Sussex Graves and Gravestones

 A talk by Kevin Gordon in November 2019

Kevin’s return to the society provided a fascinating evening.   He explained the circular graveyards, such as at Berwick and Hellingly, by showing their pagan origins some 5,000 years ago.   Their use over so many centuries means that often there are over 300 bodies reflected by every gravestone, and height of the ground has increased considerably over the centuries.

Plots to the south of the church were the most popular since they would be passed by people on their way to church and so receive more prayers.   The clergy themselves, whose stones carry a cross, tended to be interred in the church itself as were the more distinguished gentry.   Several churches, like Brightling and Selmeston, have memorial brasses.

Funerals took place normally the day after a death as bodies could not be kept cool.   They were put in a winding cloth and on the day of the funeral the vicar would meet the coffin at the lychgate or tapsell gate prior to the service.   Many afterwards were then tipped into the grave so that the parish coffin could be reused.

During the 19th century many graves were made more secure to prevent body snatching for medical research.   As well as the large stone family vaults there were iron railings although much would be taken away in the 2nd World War for melting down for aircraft and munitions.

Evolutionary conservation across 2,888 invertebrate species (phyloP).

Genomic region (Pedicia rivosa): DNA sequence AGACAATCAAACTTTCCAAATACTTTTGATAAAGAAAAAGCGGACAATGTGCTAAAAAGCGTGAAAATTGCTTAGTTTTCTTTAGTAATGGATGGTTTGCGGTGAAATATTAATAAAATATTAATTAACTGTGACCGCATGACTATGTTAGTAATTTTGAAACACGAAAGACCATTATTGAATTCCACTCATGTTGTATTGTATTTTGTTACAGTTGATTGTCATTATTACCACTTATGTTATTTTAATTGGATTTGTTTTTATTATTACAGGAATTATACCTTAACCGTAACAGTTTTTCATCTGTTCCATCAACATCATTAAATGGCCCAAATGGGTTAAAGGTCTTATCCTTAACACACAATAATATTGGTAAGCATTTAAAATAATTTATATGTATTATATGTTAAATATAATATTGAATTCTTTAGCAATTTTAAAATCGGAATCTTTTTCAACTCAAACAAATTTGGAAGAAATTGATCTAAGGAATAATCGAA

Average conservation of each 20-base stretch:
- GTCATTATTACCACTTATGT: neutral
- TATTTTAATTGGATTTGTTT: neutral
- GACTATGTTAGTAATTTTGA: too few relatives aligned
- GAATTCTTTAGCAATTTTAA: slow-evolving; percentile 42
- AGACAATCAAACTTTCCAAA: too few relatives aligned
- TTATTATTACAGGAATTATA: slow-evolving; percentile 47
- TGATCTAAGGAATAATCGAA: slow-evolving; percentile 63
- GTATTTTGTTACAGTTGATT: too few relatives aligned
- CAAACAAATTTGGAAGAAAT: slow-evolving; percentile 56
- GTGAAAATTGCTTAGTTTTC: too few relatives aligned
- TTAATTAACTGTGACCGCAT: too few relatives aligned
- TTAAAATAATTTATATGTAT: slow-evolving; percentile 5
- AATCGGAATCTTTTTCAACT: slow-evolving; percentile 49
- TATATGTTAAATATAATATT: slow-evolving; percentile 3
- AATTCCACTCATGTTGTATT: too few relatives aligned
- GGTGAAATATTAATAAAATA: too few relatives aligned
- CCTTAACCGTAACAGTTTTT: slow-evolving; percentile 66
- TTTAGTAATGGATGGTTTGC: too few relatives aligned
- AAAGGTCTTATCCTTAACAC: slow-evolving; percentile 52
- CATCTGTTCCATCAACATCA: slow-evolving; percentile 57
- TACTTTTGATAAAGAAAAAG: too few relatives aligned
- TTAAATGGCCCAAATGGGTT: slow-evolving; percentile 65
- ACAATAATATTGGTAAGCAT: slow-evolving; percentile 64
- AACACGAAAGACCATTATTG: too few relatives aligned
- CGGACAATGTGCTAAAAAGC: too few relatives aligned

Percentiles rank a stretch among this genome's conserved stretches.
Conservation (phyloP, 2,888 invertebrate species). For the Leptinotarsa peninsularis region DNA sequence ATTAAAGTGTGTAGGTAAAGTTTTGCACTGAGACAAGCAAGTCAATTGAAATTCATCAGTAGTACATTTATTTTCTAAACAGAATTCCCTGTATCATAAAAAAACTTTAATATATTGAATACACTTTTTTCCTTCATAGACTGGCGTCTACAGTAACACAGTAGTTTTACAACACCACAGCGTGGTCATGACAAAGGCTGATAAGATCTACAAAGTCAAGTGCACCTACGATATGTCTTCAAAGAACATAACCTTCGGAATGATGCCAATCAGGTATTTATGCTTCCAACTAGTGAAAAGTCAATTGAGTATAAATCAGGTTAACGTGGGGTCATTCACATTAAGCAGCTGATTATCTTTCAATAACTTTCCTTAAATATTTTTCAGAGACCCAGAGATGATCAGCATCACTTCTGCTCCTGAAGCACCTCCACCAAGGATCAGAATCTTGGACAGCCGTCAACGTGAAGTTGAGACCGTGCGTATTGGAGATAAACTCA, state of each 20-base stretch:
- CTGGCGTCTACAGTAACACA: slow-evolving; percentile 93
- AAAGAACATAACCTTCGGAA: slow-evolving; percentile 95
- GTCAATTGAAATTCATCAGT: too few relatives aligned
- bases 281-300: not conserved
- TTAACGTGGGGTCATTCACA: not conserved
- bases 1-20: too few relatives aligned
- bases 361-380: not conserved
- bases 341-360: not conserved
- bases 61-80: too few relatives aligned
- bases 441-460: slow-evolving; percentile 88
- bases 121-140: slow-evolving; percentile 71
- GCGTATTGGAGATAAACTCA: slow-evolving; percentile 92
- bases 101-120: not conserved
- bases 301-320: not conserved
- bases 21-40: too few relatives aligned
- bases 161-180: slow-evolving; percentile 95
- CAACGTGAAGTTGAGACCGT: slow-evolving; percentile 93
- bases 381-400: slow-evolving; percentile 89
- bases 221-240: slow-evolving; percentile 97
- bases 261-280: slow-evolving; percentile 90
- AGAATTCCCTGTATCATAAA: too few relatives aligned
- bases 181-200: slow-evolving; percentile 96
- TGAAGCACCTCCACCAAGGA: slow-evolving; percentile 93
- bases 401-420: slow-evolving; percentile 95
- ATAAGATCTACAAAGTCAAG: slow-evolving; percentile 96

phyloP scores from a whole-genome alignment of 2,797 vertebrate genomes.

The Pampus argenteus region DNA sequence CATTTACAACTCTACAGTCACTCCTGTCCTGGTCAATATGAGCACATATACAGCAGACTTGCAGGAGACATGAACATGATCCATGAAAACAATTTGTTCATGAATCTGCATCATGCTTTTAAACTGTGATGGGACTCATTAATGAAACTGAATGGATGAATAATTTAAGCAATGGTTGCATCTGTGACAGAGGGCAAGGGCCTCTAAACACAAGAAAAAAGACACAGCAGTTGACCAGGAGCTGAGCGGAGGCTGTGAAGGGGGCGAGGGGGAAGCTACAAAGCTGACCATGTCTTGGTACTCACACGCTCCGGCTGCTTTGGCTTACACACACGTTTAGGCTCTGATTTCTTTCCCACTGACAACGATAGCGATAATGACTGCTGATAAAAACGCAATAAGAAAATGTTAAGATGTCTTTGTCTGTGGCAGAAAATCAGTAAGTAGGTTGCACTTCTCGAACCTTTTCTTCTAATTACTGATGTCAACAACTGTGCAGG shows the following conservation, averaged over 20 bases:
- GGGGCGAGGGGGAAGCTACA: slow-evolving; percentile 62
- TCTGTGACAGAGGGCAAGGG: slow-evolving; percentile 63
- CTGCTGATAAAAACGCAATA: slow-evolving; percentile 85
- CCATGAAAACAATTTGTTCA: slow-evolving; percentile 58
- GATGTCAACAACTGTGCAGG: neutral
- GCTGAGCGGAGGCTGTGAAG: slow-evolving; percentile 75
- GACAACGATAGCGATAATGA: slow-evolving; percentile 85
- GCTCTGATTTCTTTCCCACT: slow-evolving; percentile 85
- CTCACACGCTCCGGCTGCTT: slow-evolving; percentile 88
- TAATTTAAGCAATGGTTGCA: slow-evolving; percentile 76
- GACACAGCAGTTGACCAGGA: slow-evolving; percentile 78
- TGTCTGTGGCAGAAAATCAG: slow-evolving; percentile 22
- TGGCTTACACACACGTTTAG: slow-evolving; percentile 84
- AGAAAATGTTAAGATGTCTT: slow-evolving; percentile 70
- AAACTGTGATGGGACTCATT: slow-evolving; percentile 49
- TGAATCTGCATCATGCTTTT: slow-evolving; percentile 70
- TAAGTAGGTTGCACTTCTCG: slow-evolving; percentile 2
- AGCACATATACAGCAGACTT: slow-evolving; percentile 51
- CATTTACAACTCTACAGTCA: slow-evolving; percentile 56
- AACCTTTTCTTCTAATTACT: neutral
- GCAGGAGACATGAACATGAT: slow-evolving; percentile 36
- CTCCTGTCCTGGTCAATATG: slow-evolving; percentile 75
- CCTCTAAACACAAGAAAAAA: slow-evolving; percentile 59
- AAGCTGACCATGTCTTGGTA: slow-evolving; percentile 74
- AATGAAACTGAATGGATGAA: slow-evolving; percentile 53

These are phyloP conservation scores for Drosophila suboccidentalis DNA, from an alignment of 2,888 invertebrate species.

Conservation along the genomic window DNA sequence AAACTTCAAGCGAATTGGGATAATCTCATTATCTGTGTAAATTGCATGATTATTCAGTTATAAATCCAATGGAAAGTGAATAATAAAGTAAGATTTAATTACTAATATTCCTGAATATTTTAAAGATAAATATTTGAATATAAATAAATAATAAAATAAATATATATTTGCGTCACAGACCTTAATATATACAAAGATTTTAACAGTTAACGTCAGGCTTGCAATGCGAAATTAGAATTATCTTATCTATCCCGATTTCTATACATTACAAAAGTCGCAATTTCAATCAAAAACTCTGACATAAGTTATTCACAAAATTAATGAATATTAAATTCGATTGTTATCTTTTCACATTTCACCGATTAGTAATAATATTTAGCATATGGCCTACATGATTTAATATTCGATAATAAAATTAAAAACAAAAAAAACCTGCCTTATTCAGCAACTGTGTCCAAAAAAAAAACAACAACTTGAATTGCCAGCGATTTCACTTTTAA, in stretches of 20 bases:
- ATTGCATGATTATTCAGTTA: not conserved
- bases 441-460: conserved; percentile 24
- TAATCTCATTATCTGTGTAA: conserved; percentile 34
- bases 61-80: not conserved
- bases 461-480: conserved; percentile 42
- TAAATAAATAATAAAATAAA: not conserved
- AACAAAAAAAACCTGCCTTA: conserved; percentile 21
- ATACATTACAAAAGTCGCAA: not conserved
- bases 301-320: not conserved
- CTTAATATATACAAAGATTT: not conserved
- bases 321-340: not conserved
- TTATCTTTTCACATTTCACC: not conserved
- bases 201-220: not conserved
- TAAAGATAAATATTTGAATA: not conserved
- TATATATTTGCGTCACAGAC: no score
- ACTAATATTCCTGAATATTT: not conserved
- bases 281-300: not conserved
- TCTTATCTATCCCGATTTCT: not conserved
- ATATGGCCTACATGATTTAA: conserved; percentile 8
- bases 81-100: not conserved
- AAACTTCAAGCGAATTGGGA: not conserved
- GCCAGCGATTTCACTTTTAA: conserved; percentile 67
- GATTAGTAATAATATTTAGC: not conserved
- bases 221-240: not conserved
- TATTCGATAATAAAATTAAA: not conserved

Kevin showed how gravestones can be very helpful for researching into family history, providing family details, sometimes occupations as with a blacksmith at East Dean or an apothecary at Ditchling, or someone’s hobby through the carving of a piano accordion, or the cause of death such as at Walberton where Charles Cook was killed by a falling tree and a girl was killed by a beer barrel rolling from a cart.   The swing bridge which Thomas Tipper designed at Newhaven was reflected in a carving on his gravestone.

The symbolism on gravestones was explained:  angels, cherubs, a skull, an anchor, an hourglass or shaking hands showing a couple reunited in death.  Some show a coffin lid opening, indicating a spirit released into heaven.   Similarly he explained the significance of particular flowers, such as daffodils for deep regard and ivy for affection.

Graveyards have tended to be relocated out of town, partly because of their overcrowding, partly because of anxieties over their proximity to wells.   They have also become more neglected as the population has become more mobile.

An intriguing evening will enable teach of us present to discover more of our local history as we look more carefully at the details of our churchyards.

David James